Honoring and Remembering Our Veterans for the Holidays

Giving Back; Supply Chain

Once a year, a few drivers get to transport very special cargo in support of Wreaths Across America.

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Every December, hundreds of trucks roll across America with wreaths to be laid on the graves of veterans as part of Wreaths Across America’s annual initiative. With the motto “Remember, Honor, Teach,” the organization strives to remember fallen U.S. veterans, honor those who serve in the military and teach kids about the value of freedom.

Wreaths Across America originally focused its efforts on laying wreaths in Arlington National Cemetery in Arlington, Virginia. Over time, the program grew to include wreath-laying ceremonies at more than 3,000 locations across the United States, at sea and abroad. That’s hundreds of thousands of wreaths, requiring many volunteers!

Along with other companies, Walmart helps each year by donating trailers to carry wreaths. Walmart’s drivers step up to move the trailers.

In 2021, Walmart World talked with two Walmart drivers about Wreaths Across America and what the campaign means to them. For both Hal Coleates and David Mott, the annual event is much more than an assignment or a ceremony. It’s a deeply felt way to honor heroes who gave their lives for our nation.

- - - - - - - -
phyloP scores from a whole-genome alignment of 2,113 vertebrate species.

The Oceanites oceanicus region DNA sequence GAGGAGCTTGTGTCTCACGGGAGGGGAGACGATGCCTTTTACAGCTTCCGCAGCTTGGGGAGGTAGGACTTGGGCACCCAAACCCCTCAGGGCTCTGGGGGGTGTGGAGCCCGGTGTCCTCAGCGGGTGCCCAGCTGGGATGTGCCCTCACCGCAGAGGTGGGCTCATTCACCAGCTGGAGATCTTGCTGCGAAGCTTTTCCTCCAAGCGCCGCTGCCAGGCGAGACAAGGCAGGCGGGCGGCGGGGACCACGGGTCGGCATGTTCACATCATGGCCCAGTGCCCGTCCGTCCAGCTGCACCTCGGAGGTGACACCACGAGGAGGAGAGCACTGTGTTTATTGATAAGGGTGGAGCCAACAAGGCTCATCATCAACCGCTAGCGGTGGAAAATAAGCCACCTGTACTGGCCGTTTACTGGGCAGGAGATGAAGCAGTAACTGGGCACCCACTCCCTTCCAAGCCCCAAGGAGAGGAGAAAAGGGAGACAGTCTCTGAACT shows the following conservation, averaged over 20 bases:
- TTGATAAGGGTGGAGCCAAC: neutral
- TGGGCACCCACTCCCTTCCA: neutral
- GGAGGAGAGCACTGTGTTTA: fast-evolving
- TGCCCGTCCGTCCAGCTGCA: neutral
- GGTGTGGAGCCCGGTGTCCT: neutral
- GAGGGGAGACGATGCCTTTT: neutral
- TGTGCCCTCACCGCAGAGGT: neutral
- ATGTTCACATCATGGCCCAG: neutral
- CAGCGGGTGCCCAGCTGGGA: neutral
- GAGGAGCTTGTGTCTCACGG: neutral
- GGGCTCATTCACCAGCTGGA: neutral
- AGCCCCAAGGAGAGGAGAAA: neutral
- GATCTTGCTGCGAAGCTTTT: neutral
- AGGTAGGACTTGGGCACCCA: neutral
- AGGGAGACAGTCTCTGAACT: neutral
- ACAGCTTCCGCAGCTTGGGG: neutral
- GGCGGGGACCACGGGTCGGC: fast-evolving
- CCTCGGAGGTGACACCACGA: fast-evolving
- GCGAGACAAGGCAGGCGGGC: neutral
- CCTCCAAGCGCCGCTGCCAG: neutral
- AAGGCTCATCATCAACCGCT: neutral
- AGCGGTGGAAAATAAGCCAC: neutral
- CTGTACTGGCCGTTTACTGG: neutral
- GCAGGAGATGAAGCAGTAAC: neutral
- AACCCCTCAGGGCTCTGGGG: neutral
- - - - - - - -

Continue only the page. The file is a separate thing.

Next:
A veteran’s story

Hal Coleates (pictured above) is a Walmart driver based in Marcy, New York. He works out of Transportation Office 6838. At 19, he joined the Navy Construction Battalion (known as the SeaBees), the Naval Construction Force. He served for 15 years.

While Hal has been with Walmart for seven years, he has been driving for over 35 years. When he joined Walmart in October of 2015, that year’s Wreaths Across America effort was just gearing up.

“I just fell in love with it,” he says. “It was amazing to be able to give back like that.”

Hal had been giving back in his own way for years, attending military funerals as part of the honor guard when he was in the Reserves, either helping to carry the casket, folding the flag and presenting it to the family, or standing at attention to show respect to the deceased.

“My comrades and I were proud to help local families give their loved ones a proper military funeral,” he says. “Each ceremony was extremely moving.”

Once he left the Reserves, Hal says he felt a little lost.

“It wasn’t until I started working for Walmart and discovered Wreaths Across America that I had a new avenue to give back,” Hal says. “I now feel renewed and able to honor our late soldiers. They need to be remembered, and I am thankful to have this opportunity to serve them.”

“I now feel renewed and able to honor our late soldiers. They need to be remembered, and I am thankful to have this opportunity to serve them.” –Hal Coleates

At first, Hal participated in Wreaths Across America ceremonies. Then, in 2017, he was among the drivers picked to escort wreaths from Marcy to Woodland, Pennsylvania. As the convoy leader, he also read a speech at the Passing of the Wreaths ceremony, when the trailers carrying wreaths are passed on to the next set of drivers. In all, Hal says about 20 different drivers handle a trailer during its journey.